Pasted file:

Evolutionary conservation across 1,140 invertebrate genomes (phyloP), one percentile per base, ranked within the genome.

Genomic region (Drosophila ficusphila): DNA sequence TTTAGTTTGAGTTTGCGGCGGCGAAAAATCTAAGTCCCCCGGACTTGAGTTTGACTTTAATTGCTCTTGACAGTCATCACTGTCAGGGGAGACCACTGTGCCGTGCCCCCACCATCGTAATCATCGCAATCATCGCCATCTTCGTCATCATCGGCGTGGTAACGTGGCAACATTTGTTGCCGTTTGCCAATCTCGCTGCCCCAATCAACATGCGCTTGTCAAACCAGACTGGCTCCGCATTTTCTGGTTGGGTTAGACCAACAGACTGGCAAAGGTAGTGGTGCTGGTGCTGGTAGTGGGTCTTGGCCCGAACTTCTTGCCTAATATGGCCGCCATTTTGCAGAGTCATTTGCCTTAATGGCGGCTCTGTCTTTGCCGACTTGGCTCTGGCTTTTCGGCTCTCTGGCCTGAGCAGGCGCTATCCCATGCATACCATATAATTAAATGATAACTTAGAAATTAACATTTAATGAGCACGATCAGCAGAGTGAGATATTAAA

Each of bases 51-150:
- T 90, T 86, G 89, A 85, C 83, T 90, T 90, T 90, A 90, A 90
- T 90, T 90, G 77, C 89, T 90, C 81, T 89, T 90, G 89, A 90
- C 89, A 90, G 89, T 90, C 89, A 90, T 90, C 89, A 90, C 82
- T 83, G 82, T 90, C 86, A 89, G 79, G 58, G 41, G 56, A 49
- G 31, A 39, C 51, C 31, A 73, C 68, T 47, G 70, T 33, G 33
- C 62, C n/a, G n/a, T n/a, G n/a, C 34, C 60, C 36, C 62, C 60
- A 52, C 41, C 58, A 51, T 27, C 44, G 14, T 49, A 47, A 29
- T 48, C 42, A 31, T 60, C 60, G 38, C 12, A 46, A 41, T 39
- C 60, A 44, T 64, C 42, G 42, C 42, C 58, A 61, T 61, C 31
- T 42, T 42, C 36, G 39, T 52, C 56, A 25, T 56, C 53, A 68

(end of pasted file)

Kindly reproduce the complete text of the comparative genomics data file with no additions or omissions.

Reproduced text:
Evolutionary conservation across 1,140 invertebrate genomes (phyloP), one percentile per base, ranked within the genome.

Genomic region (Drosophila ficusphila): DNA sequence TTTAGTTTGAGTTTGCGGCGGCGAAAAATCTAAGTCCCCCGGACTTGAGTTTGACTTTAATTGCTCTTGACAGTCATCACTGTCAGGGGAGACCACTGTGCCGTGCCCCCACCATCGTAATCATCGCAATCATCGCCATCTTCGTCATCATCGGCGTGGTAACGTGGCAACATTTGTTGCCGTTTGCCAATCTCGCTGCCCCAATCAACATGCGCTTGTCAAACCAGACTGGCTCCGCATTTTCTGGTTGGGTTAGACCAACAGACTGGCAAAGGTAGTGGTGCTGGTGCTGGTAGTGGGTCTTGGCCCGAACTTCTTGCCTAATATGGCCGCCATTTTGCAGAGTCATTTGCCTTAATGGCGGCTCTGTCTTTGCCGACTTGGCTCTGGCTTTTCGGCTCTCTGGCCTGAGCAGGCGCTATCCCATGCATACCATATAATTAAATGATAACTTAGAAATTAACATTTAATGAGCACGATCAGCAGAGTGAGATATTAAA

Each of bases 51-150:
- T 90, T 86, G 89, A 85, C 83, T 90, T 90, T 90, A 90, A 90
- T 90, T 90, G 77, C 89, T 90, C 81, T 89, T 90, G 89, A 90
- C 89, A 90, G 89, T 90, C 89, A 90, T 90, C 89, A 90, C 82
- T 83, G 82, T 90, C 86, A 89, G 79, G 58, G 41, G 56, A 49
- G 31, A 39, C 51, C 31, A 73, C 68, T 47, G 70, T 33, G 33
- C 62, C n/a, G n/a, T n/a, G n/a, C 34, C 60, C 36, C 62, C 60
- A 52, C 41, C 58, A 51, T 27, C 44, G 14, T 49, A 47, A 29
- T 48, C 42, A 31, T 60, C 60, G 38, C 12, A 46, A 41, T 39
- C 60, A 44, T 64, C 42, G 42, C 42, C 58, A 61, T 61, C 31
- T 42, T 42, C 36, G 39, T 52, C 56, A 25, T 56, C 53, A 68